Virtual relationships in social media

  • Virtual relationships in social media:
  • AO1:
  • Self-disclosure:
  • Increasing use of social media has led to research on differences between relationships formed and maintained online and those formed and maintained face-to-face (FtF). Self-disclosure is crucial in FtF relationships so psychologists have turned their attention to its role and nature in virtual relationships - also known as computer-meiated communication (CMC). 
  • Reduced cues theory (Sproull and Keisler) suggests that CMC relationships are less effective due to the lack of nonverbal cues (e.g. physical appearence, emotional reponses) - in FtF relationships we rely on these cues. Lack of cues about emotional state (voice and facial expression) leads to de-individuation. People then feel freer from the contraints of social norms (disinhibition) and this leads to blunt and even aggressive communication and a reluctance to self-disclosure.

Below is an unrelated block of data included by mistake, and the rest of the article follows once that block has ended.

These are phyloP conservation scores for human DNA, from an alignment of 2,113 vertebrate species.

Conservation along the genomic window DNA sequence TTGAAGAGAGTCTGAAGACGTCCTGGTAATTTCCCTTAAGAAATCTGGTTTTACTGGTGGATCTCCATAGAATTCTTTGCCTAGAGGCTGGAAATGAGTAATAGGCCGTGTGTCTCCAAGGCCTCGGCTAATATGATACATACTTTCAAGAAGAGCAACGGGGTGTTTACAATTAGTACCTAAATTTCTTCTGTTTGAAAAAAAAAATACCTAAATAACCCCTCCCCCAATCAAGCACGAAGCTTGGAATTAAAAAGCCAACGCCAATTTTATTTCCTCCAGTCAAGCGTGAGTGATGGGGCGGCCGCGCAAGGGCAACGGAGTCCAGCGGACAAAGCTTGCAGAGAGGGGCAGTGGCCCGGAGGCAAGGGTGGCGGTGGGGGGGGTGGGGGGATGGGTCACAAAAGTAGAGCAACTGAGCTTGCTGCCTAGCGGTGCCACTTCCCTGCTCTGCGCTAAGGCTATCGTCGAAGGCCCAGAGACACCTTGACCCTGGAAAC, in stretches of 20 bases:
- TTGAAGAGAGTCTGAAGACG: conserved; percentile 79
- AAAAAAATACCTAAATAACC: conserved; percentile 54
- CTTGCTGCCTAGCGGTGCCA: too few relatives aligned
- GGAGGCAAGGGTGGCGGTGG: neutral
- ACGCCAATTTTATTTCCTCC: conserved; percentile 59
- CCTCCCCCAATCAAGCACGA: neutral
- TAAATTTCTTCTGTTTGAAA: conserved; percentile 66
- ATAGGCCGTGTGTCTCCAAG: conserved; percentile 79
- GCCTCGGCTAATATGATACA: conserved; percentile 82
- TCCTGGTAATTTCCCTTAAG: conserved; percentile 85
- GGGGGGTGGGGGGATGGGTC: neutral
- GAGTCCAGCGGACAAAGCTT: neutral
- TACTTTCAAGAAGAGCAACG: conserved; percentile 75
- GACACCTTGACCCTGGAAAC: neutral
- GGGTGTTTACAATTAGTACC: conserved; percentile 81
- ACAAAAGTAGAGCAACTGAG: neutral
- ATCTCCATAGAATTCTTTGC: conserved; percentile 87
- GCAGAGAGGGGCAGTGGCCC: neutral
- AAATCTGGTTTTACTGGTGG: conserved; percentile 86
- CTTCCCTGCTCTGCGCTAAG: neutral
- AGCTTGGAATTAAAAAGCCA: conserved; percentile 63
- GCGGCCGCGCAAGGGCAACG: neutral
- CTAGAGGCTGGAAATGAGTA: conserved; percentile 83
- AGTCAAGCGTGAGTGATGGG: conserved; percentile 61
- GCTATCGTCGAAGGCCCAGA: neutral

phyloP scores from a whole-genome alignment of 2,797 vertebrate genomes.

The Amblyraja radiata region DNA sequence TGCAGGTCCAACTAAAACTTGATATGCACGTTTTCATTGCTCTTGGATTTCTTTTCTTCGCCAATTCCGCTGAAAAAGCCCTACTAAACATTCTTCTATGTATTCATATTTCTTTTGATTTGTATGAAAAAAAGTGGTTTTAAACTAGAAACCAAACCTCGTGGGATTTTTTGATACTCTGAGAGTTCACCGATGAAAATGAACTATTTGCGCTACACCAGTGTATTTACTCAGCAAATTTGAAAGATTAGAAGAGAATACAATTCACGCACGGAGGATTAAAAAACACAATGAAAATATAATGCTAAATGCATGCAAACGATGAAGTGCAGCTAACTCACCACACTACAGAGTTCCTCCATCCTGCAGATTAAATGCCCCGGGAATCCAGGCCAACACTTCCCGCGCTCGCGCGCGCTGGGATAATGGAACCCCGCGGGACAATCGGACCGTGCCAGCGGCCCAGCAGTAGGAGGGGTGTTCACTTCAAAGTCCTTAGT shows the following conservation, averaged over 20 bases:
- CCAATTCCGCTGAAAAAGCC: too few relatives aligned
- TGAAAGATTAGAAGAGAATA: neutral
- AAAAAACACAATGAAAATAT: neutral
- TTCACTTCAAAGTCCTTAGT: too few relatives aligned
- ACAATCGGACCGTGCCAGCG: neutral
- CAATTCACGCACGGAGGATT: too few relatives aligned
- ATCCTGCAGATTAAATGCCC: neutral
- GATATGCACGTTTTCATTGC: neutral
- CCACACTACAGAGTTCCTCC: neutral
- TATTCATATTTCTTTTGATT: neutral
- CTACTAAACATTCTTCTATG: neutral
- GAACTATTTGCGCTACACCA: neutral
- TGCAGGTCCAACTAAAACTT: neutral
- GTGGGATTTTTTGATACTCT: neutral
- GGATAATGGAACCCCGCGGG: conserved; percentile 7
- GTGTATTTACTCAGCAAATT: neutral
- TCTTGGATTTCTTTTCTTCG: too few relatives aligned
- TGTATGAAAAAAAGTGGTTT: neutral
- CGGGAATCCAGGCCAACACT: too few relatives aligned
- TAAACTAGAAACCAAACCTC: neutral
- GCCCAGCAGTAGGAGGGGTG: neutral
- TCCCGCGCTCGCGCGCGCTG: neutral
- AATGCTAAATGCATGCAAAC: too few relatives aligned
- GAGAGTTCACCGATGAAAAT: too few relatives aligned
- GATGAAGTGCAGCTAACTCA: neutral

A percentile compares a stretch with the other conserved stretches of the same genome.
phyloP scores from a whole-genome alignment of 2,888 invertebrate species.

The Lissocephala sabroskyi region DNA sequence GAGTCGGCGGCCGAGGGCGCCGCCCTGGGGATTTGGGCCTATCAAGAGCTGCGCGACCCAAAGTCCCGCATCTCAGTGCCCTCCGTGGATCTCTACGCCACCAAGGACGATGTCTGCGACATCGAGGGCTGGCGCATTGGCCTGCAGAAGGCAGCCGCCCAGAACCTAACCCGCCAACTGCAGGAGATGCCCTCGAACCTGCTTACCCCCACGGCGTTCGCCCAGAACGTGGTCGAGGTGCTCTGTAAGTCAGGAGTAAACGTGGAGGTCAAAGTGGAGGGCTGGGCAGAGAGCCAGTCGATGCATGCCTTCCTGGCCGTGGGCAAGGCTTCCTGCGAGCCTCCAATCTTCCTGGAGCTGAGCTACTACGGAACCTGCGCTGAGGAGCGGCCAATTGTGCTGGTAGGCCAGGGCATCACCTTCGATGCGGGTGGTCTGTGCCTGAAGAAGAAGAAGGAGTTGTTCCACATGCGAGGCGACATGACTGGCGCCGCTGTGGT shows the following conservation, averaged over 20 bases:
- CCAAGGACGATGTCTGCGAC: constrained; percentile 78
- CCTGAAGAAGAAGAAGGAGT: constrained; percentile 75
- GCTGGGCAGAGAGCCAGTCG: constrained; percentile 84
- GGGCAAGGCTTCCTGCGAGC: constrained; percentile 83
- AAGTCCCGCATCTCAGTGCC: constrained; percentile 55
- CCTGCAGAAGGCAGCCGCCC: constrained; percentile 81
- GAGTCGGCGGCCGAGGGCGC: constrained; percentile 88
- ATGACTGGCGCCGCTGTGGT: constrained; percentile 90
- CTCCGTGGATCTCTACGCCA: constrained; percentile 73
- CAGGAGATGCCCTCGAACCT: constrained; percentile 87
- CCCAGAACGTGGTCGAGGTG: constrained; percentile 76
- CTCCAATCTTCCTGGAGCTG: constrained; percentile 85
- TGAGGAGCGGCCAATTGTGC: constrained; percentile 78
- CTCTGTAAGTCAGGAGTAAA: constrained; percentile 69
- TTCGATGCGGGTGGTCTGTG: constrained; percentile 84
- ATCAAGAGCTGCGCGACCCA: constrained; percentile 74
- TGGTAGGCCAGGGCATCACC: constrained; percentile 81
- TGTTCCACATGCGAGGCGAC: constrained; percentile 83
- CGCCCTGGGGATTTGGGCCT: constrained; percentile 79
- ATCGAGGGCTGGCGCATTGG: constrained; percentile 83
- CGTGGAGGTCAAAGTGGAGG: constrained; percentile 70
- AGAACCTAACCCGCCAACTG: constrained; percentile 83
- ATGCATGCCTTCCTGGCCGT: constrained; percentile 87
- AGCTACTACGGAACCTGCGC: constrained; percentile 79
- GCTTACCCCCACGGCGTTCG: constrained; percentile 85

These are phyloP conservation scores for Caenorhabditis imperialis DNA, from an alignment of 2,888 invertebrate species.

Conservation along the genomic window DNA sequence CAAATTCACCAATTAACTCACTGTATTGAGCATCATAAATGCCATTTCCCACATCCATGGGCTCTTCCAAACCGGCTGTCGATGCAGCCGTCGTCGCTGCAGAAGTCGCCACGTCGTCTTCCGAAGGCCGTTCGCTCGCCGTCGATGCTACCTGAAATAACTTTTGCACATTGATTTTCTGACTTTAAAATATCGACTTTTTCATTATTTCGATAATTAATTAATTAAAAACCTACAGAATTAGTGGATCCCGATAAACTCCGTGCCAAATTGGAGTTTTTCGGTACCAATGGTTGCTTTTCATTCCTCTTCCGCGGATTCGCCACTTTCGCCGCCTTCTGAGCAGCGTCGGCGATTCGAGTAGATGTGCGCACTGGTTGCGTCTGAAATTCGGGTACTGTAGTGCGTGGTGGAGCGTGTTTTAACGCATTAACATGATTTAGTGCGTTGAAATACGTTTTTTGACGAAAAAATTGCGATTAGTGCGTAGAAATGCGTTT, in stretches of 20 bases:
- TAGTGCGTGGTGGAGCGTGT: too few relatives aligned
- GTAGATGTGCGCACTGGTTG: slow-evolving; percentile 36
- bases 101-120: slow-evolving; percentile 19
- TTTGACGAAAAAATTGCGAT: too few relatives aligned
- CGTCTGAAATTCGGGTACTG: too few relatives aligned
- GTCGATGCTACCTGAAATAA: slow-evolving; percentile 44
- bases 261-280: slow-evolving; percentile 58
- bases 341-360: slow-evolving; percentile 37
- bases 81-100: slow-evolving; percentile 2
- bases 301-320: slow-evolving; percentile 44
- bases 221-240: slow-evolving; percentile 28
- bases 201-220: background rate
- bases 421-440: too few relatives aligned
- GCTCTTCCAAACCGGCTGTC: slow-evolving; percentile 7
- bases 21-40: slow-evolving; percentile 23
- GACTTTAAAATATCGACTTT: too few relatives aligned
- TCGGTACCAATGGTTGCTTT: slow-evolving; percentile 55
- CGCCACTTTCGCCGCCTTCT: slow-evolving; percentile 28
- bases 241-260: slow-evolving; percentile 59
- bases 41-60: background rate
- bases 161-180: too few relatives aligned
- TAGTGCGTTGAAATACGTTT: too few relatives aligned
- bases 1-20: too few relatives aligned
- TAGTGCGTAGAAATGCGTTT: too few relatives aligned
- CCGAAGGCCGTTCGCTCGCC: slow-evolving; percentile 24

• Hyperpersonal model (Walther) suggests that early self-disclosure means that CMC relationships can become more intense and intimate. However, CMC relationships can also end more quickly because ig high excitement level but low levels of trust. 
  • Self-disclosure differs in CMC because  their online image can be manipulated. The sender of a message can be selective about what and how they present themselves when self-dosclosing. This, along with the feeling of anonymity, means that people may feel less accountable for their actions and behaviour and disclose more than they would to their nearest non-online partners. 
  • Absence of gating:
  • McKenna and Bargh argue that facial disfigurements or a stammer may be obstacles to a FtF relationship. However, starting a relationship online means that ‘gates’ aren’t there. A relationship can develop and

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